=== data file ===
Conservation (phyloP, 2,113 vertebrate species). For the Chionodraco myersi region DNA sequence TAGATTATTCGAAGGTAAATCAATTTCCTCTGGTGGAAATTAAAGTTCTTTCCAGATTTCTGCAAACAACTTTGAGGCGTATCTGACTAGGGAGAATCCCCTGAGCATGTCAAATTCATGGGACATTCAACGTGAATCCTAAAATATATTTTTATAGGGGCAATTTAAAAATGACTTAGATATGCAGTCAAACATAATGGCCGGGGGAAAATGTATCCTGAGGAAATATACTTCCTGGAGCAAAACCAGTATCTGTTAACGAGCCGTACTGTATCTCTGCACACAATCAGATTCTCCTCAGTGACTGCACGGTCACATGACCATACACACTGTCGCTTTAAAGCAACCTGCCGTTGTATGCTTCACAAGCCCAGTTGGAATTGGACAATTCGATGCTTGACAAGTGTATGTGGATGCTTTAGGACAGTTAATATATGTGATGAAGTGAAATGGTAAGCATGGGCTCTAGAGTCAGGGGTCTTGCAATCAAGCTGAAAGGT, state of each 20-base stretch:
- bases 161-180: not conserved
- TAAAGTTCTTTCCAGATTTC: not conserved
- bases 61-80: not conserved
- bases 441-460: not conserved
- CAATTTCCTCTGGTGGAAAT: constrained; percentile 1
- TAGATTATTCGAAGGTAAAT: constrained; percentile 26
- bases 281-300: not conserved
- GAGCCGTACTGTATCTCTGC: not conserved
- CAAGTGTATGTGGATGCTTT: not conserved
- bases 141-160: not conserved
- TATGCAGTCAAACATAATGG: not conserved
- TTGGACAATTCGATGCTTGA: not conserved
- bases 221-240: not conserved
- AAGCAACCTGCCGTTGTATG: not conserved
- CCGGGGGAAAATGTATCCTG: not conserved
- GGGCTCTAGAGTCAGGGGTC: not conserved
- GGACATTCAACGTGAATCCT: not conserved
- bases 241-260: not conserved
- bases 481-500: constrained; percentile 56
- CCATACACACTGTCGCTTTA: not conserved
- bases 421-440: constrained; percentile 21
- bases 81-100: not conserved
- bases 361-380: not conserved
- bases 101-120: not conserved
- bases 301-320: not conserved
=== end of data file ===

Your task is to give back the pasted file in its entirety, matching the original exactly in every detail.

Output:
Conservation (phyloP, 2,113 vertebrate species). For the Chionodraco myersi region DNA sequence TAGATTATTCGAAGGTAAATCAATTTCCTCTGGTGGAAATTAAAGTTCTTTCCAGATTTCTGCAAACAACTTTGAGGCGTATCTGACTAGGGAGAATCCCCTGAGCATGTCAAATTCATGGGACATTCAACGTGAATCCTAAAATATATTTTTATAGGGGCAATTTAAAAATGACTTAGATATGCAGTCAAACATAATGGCCGGGGGAAAATGTATCCTGAGGAAATATACTTCCTGGAGCAAAACCAGTATCTGTTAACGAGCCGTACTGTATCTCTGCACACAATCAGATTCTCCTCAGTGACTGCACGGTCACATGACCATACACACTGTCGCTTTAAAGCAACCTGCCGTTGTATGCTTCACAAGCCCAGTTGGAATTGGACAATTCGATGCTTGACAAGTGTATGTGGATGCTTTAGGACAGTTAATATATGTGATGAAGTGAAATGGTAAGCATGGGCTCTAGAGTCAGGGGTCTTGCAATCAAGCTGAAAGGT, state of each 20-base stretch:
- bases 161-180: not conserved
- TAAAGTTCTTTCCAGATTTC: not conserved
- bases 61-80: not conserved
- bases 441-460: not conserved
- CAATTTCCTCTGGTGGAAAT: constrained; percentile 1
- TAGATTATTCGAAGGTAAAT: constrained; percentile 26
- bases 281-300: not conserved
- GAGCCGTACTGTATCTCTGC: not conserved
- CAAGTGTATGTGGATGCTTT: not conserved
- bases 141-160: not conserved
- TATGCAGTCAAACATAATGG: not conserved
- TTGGACAATTCGATGCTTGA: not conserved
- bases 221-240: not conserved
- AAGCAACCTGCCGTTGTATG: not conserved
- CCGGGGGAAAATGTATCCTG: not conserved
- GGGCTCTAGAGTCAGGGGTC: not conserved
- GGACATTCAACGTGAATCCT: not conserved
- bases 241-260: not conserved
- bases 481-500: constrained; percentile 56
- CCATACACACTGTCGCTTTA: not conserved
- bases 421-440: constrained; percentile 21
- bases 81-100: not conserved
- bases 361-380: not conserved
- bases 101-120: not conserved
- bases 301-320: not conserved